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How to Leash Train a Dog That Likes to Pull

Walking a dog that constantly pulls is not enjoyable. The constant struggle to get the dog next to or even close to the desired spot can result in an unhappy relationship between the owner and dog.

The Importance of Leash Training

Ending the pulling is the most common reason to leash train, but there are also other great reasons to have a well-behaved dog while on a leash.

  • It’s the law. Not having a dog on a leash can result in fines.
  • The dog will not run onto another people’s property.
  • No fear of the dog jumping onto other people.
  • Both owner and dog will have a stronger bond.

There are many benefits, like receiving appreciation from the community, that make leash training not just something to consider, but something that should be done.

The Leash

Choosing the correct leash for training is crucial. Considered the size of the dog and the amount of force being used to pull when deciding. The leash should also not make it easy for the owner to be lazy, so retractable leashes are out. When the owner has to give a tug on the leash to gain attention it needs to be felt sternly without harming the dog. Harnesses lower the amount of pressure a dog feels when a pull is used making the command easy to ignore.

A leash around 6 Ft attached to a collar is a common choice. A harness can be used after training is complete. A pet store employee can help choose but be honest about the dog’s behavior and ask questions.

Beginning the Training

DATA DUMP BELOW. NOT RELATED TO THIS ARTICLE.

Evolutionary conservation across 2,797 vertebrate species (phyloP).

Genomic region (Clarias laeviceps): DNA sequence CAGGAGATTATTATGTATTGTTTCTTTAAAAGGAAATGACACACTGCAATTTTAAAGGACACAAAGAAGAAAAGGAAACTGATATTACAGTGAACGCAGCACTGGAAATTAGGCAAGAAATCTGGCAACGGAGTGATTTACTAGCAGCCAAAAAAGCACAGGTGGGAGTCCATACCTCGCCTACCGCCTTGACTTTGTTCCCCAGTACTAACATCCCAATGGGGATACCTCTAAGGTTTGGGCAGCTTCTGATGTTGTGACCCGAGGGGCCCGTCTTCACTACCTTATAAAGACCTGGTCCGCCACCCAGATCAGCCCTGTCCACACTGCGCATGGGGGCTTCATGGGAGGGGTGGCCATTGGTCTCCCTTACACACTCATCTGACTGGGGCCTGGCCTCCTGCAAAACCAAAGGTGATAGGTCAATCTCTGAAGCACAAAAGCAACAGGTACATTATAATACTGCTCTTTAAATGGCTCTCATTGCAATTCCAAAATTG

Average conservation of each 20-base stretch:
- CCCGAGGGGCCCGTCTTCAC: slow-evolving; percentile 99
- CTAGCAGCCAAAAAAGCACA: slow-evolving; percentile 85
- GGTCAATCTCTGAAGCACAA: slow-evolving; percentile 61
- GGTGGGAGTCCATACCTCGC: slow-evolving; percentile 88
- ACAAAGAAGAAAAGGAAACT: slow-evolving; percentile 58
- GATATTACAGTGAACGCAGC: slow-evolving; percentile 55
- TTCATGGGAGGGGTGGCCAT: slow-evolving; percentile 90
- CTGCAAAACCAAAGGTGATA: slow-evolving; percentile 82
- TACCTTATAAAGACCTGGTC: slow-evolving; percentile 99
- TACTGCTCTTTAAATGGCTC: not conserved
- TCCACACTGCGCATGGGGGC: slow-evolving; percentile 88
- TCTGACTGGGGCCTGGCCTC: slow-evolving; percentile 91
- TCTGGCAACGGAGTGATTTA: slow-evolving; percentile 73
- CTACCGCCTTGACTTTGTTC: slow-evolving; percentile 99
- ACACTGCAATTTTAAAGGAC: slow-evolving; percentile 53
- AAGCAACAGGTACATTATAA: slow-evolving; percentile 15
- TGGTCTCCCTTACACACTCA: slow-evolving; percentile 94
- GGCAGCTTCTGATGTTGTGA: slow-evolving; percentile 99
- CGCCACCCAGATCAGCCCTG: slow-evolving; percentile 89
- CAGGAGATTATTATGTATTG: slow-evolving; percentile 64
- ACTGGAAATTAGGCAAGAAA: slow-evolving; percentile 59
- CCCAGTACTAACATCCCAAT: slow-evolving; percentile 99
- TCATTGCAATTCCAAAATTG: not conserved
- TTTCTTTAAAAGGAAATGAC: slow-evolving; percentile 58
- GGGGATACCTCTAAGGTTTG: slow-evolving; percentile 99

Start in the backyard or another place that it is familiar and has very few distractions. An awards system using the dog’s favorite treat and positive response will let them know when they are performing the correct behavior.

First, the dog must learn to stand by the owner’s side. Standing a few steps away the owner should call the dog to come to stand by their side. If they do the reward should be given. If they do not gain their attention with a slight tug and call again. Repeat until the correct response is consistently given.

Next, walk around the yard for a couple of minutes and stop. If the dog stops give them a reward. If they keep going call them like in step one.

After the dog seems to understand take them out for a real walk that has some distractions and use the call and rewards system. If the walk is not a success do more practice.

Remember that dogs need breaks too. Use the same tactics to let them know when the appropriate time to use the bathroom or when it is free explore.

The amount of time it takes for a dog to learn how to walk on a leash depends on their personality and previous behavior they were used to doing. Owners should not expect immediate results and continue with the lessons until they are learned and soon every walk will be enjoyable for both of them.

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